UN expert's report hits at Vietnam's dismal state of religious freedom

(Photo: REUTERS / Kham)Catholics hold candles and posters with the image of lawyer Le Quoc Quan during a mass prayer for Quan at Thai Ha church in Hanoi February 16, 2014. Participants in the mass prayer also called for justice for Quan, a political dissident and democracy activist, ahead of his appeal trial which will be happened on February 18, his brother Le Quoc Quyet said. The Hanoi's People Court sentenced Quan, a political dissident and pro-democracy activist, to 30 months in jail for tax evasion after a half-day trial on October 2, 2013. The banner reads: Free for Le Quoc Quan.

Despite improving relations with the Holy See, Vietnam remains restrictive in terms of religious freedom for some Christian and Muslim minorities, a report presented to the U.N. Human Rights Council has found.

U.N. special rapporteur on religious freedom Heiner Bielefeldt cited on March 10 how most faith-based activities have remained subject to strict bureaucracy by the communist government there.

"Whereas religious life and religious diversity are a reality in Vietnam today, autonomy and activities of independent religious or belief communities - that is, unrecognized communities - remain restricted and unsafe," independent expert Bielefeldt reported to the UN Human Rights Council in Geneva.

He noted that "the rights to freedom of religion or belief of such communities [are] grossly violated in the face of constant surveillance, intimidation, harassment and persecution." Bielefeldt reported to the UN Human Rights Council in Geneva.

Christian Montagnards and Cham Muslims were among the minority peoples who suffered the worst persecution at the hands of the government, the special envoy observed.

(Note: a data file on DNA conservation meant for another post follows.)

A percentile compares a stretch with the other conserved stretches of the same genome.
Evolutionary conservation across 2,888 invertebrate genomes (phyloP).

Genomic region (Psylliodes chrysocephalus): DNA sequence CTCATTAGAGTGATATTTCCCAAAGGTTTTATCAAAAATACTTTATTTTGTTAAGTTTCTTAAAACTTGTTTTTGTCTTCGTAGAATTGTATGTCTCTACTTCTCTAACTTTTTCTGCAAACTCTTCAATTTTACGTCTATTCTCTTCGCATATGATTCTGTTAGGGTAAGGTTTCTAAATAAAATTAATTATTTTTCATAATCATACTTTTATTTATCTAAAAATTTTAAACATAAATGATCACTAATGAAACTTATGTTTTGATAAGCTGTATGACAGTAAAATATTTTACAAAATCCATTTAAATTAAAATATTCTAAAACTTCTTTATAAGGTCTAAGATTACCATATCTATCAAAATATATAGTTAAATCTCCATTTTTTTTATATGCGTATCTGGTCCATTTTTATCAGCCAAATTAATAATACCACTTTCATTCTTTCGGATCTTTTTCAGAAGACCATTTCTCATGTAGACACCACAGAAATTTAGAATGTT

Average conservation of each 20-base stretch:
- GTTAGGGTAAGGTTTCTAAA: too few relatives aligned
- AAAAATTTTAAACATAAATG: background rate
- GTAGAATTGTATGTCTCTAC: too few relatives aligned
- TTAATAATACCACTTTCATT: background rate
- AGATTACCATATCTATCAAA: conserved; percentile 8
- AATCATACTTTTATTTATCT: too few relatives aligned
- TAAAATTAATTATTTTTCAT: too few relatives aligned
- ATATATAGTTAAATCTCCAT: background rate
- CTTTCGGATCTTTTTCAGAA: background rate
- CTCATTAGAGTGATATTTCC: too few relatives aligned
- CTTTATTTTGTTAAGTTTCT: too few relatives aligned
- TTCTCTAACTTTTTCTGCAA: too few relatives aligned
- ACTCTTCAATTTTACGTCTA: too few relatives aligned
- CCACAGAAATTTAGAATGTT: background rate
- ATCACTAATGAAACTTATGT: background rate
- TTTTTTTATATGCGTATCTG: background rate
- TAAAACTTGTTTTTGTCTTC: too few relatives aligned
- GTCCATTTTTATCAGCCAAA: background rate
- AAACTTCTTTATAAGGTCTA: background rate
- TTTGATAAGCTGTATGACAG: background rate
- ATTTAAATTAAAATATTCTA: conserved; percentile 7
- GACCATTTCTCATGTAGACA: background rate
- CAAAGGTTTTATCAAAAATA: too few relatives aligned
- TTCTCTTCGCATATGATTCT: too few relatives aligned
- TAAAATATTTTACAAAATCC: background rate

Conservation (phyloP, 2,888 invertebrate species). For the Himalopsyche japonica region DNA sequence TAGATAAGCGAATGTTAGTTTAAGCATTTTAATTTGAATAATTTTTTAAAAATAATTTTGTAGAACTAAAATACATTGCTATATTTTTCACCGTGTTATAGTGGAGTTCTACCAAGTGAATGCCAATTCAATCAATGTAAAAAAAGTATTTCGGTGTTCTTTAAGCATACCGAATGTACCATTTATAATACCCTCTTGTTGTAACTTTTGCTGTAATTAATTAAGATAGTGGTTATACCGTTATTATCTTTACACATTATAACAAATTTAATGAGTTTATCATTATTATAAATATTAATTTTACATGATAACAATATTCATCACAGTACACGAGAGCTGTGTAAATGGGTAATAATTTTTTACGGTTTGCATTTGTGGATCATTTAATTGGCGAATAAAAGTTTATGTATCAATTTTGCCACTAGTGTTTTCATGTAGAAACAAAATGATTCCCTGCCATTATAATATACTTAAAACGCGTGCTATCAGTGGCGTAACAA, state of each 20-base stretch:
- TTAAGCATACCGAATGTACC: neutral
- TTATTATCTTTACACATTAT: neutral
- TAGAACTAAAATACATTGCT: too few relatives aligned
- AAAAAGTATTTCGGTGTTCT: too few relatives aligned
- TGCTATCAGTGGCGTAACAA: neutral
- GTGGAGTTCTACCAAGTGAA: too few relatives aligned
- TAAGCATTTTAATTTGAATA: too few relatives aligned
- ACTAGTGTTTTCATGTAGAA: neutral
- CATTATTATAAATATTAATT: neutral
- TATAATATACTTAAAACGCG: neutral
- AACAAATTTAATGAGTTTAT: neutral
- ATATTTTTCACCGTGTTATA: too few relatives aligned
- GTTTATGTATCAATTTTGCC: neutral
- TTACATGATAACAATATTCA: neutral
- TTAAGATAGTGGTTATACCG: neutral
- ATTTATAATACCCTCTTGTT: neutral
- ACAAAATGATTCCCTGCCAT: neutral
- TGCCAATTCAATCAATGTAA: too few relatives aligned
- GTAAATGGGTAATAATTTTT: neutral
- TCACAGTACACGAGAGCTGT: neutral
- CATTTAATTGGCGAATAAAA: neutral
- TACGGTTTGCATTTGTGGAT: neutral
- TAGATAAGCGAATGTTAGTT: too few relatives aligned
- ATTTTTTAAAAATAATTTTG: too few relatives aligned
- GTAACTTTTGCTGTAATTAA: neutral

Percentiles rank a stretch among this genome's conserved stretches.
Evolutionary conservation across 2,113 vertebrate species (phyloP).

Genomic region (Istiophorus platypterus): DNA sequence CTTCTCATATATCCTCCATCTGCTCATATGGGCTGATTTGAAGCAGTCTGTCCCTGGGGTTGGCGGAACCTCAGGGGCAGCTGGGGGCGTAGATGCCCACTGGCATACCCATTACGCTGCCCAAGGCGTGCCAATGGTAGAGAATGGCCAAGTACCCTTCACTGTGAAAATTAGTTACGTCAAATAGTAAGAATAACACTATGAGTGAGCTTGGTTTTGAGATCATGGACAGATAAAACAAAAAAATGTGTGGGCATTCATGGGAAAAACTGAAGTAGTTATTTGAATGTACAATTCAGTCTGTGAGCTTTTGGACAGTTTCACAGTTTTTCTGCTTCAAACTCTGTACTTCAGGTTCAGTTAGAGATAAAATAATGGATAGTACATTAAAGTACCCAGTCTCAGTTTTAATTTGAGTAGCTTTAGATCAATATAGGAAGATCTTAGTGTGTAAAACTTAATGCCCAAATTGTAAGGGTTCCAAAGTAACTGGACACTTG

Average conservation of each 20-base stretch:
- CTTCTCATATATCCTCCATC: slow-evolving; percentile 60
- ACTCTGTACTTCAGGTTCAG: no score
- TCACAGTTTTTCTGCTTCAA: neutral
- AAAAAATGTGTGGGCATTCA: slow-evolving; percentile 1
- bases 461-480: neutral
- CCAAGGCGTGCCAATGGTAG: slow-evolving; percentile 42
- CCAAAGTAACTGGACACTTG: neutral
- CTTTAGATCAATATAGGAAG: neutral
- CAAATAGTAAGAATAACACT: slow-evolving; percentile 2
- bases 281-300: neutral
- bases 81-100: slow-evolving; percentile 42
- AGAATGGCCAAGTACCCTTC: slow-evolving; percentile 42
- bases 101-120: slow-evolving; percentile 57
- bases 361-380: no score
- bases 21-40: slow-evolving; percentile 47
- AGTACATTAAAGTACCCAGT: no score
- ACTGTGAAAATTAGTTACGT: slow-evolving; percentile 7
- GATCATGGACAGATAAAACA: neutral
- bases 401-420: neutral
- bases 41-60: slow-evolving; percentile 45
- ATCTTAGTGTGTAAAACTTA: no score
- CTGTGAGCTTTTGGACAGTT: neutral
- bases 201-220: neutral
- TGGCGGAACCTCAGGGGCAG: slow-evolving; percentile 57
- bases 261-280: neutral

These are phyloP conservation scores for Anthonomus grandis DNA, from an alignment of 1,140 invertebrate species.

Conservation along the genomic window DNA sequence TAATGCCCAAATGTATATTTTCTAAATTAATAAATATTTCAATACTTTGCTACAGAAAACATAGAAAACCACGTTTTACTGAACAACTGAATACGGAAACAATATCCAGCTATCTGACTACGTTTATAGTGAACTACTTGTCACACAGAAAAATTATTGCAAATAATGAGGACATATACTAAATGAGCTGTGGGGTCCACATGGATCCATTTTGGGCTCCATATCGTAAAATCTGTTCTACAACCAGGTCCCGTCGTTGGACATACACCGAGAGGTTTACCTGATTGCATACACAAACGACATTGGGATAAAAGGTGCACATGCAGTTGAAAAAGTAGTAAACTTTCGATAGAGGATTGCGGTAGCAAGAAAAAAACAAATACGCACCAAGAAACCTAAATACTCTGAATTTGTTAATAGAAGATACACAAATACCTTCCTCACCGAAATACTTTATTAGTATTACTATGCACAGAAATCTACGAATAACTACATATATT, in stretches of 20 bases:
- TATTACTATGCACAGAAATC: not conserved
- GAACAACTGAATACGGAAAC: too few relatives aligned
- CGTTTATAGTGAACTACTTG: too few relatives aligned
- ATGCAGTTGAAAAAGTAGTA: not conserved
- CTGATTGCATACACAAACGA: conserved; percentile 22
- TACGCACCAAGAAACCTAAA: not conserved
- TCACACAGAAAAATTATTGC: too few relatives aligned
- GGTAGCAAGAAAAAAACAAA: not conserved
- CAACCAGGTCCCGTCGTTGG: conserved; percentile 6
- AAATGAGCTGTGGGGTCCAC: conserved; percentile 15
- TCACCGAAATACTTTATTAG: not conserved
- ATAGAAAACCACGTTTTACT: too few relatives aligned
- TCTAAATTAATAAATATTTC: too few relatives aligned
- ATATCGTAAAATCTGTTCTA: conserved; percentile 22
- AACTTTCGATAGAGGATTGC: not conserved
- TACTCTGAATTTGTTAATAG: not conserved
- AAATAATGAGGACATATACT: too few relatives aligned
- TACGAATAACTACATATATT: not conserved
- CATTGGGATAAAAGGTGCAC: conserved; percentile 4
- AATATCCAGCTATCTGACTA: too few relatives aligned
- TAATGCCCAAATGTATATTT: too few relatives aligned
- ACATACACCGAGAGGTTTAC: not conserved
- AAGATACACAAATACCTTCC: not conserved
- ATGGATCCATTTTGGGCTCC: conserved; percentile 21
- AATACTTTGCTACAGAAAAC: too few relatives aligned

Montagnards have attempted to leave Vietnam to seek refuge in Cambodia, but authorities there have sent back those who sought asylum.

The report identified the root of the problem as the government's insistence to exercise control over organized religions through State bodies.

Such measure created tension between sanctioned faiths and those who wanted to maintain independence from State control, according to the report.

Responding to the report, Vietnam lamented how the report overlooked its efforts to promote religious freedom.

"While there was room for further improvement, Vietnam believed that efforts and achievements in the promotion of freedom or religion or belief should have been reflected in the report in an objective and comprehensive manner," the Vietnamese government said.

It described religious life in the country as "vibrant," saying 95 percent of its population practiced a faith or belief. But the U.N. expert's report disputed the claim, stating that only 24 million of the country's 90-million population followed a recognized religion.

"Serious incidents of intimidation and cases of a blatant breach of the principle of confidentiality unfortunately led to an incomplete country visit to Viet Nam," said the report at its conclusion.

Copyright © 2015 Ecumenical News